Imagine Emma Sue Schroeder, an 84-year-old American cancer patient whose life expectancy is under six months. She signs an advance directive against what is conventionally called artificial life support. But this does not satisfy her. Feeling that her life holds only suffering and degradation, she wants to die right away, although she can still eat and breathe on her own. She wants her doctor to prescribe lethal medication so she can commit suicide. Should it be legal for her doctor to do this?
It is legal in California, Montana, Oregon, Vermont, Washington state, and, following a referendum last month, Colorado as well. (DC also passed an assisted suicide referendum, but Congress must approve it.) Many mainstream American doctors and bioethicists support such legalization. Their arguments often invoke personal autonomy. For example, in a 1994 book that is still widely discussed and admired, the legal theorist Ronald Dworkin maintains that prohibiting physician-assisted suicide in cases like the above “is a devastating, odious form of tyranny.” Similarly, the Berkeley doctor Lonny Shavelson defends his state’s recent legalization on the grounds that it accords with a fundamental principle of medical practice: “We never tell a patient: ‘This is what you have to do. You have no choice.’”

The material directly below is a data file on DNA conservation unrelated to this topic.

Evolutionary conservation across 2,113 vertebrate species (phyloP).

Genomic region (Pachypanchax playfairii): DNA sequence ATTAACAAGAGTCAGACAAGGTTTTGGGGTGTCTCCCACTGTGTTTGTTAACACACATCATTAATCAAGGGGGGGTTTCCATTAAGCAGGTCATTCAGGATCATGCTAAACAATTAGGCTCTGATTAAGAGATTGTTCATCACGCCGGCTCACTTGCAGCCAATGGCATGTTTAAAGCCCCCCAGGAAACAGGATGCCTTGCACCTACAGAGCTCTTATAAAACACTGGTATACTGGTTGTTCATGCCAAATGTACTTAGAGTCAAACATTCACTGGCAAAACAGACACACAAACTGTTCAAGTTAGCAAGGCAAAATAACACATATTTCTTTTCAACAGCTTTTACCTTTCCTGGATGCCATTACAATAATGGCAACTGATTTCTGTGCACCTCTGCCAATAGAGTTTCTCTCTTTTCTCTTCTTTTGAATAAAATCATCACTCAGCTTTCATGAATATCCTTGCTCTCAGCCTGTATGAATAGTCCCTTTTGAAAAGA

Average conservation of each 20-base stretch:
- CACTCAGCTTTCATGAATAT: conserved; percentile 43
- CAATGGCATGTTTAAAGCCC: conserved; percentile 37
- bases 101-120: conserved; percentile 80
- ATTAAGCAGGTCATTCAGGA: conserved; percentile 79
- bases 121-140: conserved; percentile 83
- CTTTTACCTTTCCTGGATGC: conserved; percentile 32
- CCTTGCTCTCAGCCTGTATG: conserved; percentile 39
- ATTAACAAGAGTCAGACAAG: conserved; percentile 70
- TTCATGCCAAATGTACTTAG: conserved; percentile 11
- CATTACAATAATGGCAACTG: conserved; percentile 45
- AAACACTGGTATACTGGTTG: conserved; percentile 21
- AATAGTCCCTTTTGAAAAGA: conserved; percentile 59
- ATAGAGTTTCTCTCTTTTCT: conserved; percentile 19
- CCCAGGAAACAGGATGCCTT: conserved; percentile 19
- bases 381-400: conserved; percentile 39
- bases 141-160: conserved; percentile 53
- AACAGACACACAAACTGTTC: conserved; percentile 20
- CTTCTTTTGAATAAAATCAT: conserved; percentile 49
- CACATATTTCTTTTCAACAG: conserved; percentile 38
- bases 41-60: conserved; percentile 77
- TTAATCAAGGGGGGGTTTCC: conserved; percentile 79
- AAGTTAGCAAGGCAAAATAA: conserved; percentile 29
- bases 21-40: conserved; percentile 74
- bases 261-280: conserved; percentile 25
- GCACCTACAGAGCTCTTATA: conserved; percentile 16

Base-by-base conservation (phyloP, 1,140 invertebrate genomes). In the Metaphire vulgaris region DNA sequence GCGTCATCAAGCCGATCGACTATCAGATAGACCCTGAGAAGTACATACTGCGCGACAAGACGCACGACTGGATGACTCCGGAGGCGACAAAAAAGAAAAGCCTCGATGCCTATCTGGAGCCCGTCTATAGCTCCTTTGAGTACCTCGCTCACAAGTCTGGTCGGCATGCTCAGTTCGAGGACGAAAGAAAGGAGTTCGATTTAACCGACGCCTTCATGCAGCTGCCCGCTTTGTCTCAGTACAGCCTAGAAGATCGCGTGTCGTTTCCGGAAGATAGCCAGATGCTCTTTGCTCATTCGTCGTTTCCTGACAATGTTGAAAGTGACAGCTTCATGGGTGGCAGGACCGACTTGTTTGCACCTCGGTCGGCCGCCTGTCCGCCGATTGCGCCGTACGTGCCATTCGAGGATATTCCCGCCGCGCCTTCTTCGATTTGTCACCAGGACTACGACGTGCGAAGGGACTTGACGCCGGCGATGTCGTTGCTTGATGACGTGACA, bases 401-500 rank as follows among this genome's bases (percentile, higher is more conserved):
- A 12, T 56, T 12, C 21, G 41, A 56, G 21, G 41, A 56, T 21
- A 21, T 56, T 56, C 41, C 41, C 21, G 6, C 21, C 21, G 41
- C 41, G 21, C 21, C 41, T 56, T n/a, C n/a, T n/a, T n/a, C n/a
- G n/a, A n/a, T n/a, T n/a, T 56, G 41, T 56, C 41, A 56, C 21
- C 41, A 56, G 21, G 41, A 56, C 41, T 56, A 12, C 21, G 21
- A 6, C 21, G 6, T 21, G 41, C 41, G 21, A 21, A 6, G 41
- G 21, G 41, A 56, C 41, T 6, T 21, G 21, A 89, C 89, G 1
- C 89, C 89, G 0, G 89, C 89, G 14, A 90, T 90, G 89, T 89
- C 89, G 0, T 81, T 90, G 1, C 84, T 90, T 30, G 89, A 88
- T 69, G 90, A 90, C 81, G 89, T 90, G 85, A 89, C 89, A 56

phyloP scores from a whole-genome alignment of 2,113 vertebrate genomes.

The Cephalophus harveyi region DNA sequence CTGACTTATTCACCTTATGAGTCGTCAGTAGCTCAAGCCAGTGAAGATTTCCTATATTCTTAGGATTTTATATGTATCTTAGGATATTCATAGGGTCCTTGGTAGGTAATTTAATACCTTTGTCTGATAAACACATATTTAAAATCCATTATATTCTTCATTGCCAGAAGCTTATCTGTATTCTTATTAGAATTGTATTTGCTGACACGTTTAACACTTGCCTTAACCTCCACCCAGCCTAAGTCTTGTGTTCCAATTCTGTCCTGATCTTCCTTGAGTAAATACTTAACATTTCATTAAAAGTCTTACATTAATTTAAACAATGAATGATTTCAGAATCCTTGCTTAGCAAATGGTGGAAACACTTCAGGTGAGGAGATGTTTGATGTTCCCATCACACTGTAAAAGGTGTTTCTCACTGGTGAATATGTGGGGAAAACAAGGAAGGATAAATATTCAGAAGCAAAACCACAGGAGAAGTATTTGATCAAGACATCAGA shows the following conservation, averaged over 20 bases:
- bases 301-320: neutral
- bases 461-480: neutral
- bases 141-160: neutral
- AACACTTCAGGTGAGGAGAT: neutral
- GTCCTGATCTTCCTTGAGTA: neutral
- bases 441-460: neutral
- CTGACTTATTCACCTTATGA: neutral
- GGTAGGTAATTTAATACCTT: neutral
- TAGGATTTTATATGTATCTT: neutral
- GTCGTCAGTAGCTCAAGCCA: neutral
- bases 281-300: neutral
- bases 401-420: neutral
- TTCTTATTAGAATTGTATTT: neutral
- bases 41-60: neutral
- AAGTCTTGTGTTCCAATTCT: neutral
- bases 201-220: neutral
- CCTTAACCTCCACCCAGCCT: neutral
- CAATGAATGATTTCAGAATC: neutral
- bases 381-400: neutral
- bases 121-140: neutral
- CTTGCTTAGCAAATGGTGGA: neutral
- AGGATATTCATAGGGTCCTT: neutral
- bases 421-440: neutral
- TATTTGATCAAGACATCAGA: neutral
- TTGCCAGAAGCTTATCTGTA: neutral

Thus, Shavelson apparently also holds that it would be odious to deny terminal patients the right to physician-assisted suicide.